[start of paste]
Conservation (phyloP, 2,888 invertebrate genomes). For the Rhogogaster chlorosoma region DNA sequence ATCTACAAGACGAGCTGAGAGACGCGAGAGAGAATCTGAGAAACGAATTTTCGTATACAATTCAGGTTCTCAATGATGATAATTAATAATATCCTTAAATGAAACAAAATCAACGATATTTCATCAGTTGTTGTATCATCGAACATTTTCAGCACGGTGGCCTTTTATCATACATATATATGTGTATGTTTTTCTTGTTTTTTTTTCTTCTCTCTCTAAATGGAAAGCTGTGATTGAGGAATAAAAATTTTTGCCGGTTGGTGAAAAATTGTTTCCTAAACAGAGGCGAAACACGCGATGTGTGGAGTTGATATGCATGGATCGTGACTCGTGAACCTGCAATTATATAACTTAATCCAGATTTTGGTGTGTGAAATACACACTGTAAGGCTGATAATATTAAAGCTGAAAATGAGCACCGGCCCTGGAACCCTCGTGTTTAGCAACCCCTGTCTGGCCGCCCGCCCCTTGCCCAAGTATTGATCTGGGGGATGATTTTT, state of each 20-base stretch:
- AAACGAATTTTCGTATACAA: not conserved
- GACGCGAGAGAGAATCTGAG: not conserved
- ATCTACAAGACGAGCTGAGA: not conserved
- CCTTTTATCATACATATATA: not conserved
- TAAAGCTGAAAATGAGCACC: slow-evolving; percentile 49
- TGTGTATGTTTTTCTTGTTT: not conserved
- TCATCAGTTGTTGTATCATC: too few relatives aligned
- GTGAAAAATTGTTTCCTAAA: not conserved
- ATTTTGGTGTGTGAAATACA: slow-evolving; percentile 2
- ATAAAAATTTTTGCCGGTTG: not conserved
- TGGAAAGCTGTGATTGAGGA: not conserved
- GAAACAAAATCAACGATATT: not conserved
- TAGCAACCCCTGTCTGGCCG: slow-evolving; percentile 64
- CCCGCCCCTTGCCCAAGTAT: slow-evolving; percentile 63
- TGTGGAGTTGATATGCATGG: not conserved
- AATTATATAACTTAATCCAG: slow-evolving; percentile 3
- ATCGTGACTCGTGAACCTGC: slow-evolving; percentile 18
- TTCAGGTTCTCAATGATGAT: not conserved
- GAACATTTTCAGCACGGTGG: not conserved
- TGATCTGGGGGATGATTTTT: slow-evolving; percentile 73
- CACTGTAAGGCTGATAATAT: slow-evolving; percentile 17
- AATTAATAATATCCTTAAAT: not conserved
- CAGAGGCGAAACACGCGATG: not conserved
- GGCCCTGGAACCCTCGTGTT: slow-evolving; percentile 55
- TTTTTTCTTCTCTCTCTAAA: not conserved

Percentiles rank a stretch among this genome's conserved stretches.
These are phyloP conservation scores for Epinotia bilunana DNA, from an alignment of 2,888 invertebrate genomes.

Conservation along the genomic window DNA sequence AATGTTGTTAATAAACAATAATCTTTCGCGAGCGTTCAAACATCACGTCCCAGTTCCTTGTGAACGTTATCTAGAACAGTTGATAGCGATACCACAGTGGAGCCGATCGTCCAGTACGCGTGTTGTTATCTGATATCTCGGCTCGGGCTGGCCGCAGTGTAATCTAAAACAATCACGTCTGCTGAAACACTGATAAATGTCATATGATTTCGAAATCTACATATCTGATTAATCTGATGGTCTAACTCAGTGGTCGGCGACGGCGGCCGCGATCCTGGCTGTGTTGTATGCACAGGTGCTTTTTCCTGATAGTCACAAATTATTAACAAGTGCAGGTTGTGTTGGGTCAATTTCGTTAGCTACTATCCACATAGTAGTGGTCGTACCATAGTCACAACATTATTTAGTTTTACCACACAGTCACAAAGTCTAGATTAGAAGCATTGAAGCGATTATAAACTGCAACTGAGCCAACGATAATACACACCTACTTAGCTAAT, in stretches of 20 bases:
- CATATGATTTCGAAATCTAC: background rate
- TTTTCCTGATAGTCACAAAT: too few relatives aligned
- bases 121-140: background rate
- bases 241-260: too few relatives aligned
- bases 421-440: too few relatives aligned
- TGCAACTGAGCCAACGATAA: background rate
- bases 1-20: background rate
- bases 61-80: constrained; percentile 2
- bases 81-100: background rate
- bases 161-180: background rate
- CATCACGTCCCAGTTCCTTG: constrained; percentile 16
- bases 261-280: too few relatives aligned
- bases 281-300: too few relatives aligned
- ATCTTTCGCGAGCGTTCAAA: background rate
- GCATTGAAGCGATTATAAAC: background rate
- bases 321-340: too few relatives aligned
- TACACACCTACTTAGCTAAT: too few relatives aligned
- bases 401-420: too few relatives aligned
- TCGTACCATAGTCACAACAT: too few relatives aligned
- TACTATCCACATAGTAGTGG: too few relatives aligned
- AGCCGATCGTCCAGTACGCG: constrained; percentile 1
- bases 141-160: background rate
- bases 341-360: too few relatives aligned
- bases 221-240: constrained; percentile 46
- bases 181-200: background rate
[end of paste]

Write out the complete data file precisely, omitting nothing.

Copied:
Conservation (phyloP, 2,888 invertebrate genomes). For the Rhogogaster chlorosoma region DNA sequence ATCTACAAGACGAGCTGAGAGACGCGAGAGAGAATCTGAGAAACGAATTTTCGTATACAATTCAGGTTCTCAATGATGATAATTAATAATATCCTTAAATGAAACAAAATCAACGATATTTCATCAGTTGTTGTATCATCGAACATTTTCAGCACGGTGGCCTTTTATCATACATATATATGTGTATGTTTTTCTTGTTTTTTTTTCTTCTCTCTCTAAATGGAAAGCTGTGATTGAGGAATAAAAATTTTTGCCGGTTGGTGAAAAATTGTTTCCTAAACAGAGGCGAAACACGCGATGTGTGGAGTTGATATGCATGGATCGTGACTCGTGAACCTGCAATTATATAACTTAATCCAGATTTTGGTGTGTGAAATACACACTGTAAGGCTGATAATATTAAAGCTGAAAATGAGCACCGGCCCTGGAACCCTCGTGTTTAGCAACCCCTGTCTGGCCGCCCGCCCCTTGCCCAAGTATTGATCTGGGGGATGATTTTT, state of each 20-base stretch:
- AAACGAATTTTCGTATACAA: not conserved
- GACGCGAGAGAGAATCTGAG: not conserved
- ATCTACAAGACGAGCTGAGA: not conserved
- CCTTTTATCATACATATATA: not conserved
- TAAAGCTGAAAATGAGCACC: slow-evolving; percentile 49
- TGTGTATGTTTTTCTTGTTT: not conserved
- TCATCAGTTGTTGTATCATC: too few relatives aligned
- GTGAAAAATTGTTTCCTAAA: not conserved
- ATTTTGGTGTGTGAAATACA: slow-evolving; percentile 2
- ATAAAAATTTTTGCCGGTTG: not conserved
- TGGAAAGCTGTGATTGAGGA: not conserved
- GAAACAAAATCAACGATATT: not conserved
- TAGCAACCCCTGTCTGGCCG: slow-evolving; percentile 64
- CCCGCCCCTTGCCCAAGTAT: slow-evolving; percentile 63
- TGTGGAGTTGATATGCATGG: not conserved
- AATTATATAACTTAATCCAG: slow-evolving; percentile 3
- ATCGTGACTCGTGAACCTGC: slow-evolving; percentile 18
- TTCAGGTTCTCAATGATGAT: not conserved
- GAACATTTTCAGCACGGTGG: not conserved
- TGATCTGGGGGATGATTTTT: slow-evolving; percentile 73
- CACTGTAAGGCTGATAATAT: slow-evolving; percentile 17
- AATTAATAATATCCTTAAAT: not conserved
- CAGAGGCGAAACACGCGATG: not conserved
- GGCCCTGGAACCCTCGTGTT: slow-evolving; percentile 55
- TTTTTTCTTCTCTCTCTAAA: not conserved

Percentiles rank a stretch among this genome's conserved stretches.
These are phyloP conservation scores for Epinotia bilunana DNA, from an alignment of 2,888 invertebrate genomes.

Conservation along the genomic window DNA sequence AATGTTGTTAATAAACAATAATCTTTCGCGAGCGTTCAAACATCACGTCCCAGTTCCTTGTGAACGTTATCTAGAACAGTTGATAGCGATACCACAGTGGAGCCGATCGTCCAGTACGCGTGTTGTTATCTGATATCTCGGCTCGGGCTGGCCGCAGTGTAATCTAAAACAATCACGTCTGCTGAAACACTGATAAATGTCATATGATTTCGAAATCTACATATCTGATTAATCTGATGGTCTAACTCAGTGGTCGGCGACGGCGGCCGCGATCCTGGCTGTGTTGTATGCACAGGTGCTTTTTCCTGATAGTCACAAATTATTAACAAGTGCAGGTTGTGTTGGGTCAATTTCGTTAGCTACTATCCACATAGTAGTGGTCGTACCATAGTCACAACATTATTTAGTTTTACCACACAGTCACAAAGTCTAGATTAGAAGCATTGAAGCGATTATAAACTGCAACTGAGCCAACGATAATACACACCTACTTAGCTAAT, in stretches of 20 bases:
- CATATGATTTCGAAATCTAC: background rate
- TTTTCCTGATAGTCACAAAT: too few relatives aligned
- bases 121-140: background rate
- bases 241-260: too few relatives aligned
- bases 421-440: too few relatives aligned
- TGCAACTGAGCCAACGATAA: background rate
- bases 1-20: background rate
- bases 61-80: constrained; percentile 2
- bases 81-100: background rate
- bases 161-180: background rate
- CATCACGTCCCAGTTCCTTG: constrained; percentile 16
- bases 261-280: too few relatives aligned
- bases 281-300: too few relatives aligned
- ATCTTTCGCGAGCGTTCAAA: background rate
- GCATTGAAGCGATTATAAAC: background rate
- bases 321-340: too few relatives aligned
- TACACACCTACTTAGCTAAT: too few relatives aligned
- bases 401-420: too few relatives aligned
- TCGTACCATAGTCACAACAT: too few relatives aligned
- TACTATCCACATAGTAGTGG: too few relatives aligned
- AGCCGATCGTCCAGTACGCG: constrained; percentile 1
- bases 141-160: background rate
- bases 341-360: too few relatives aligned
- bases 221-240: constrained; percentile 46
- bases 181-200: background rate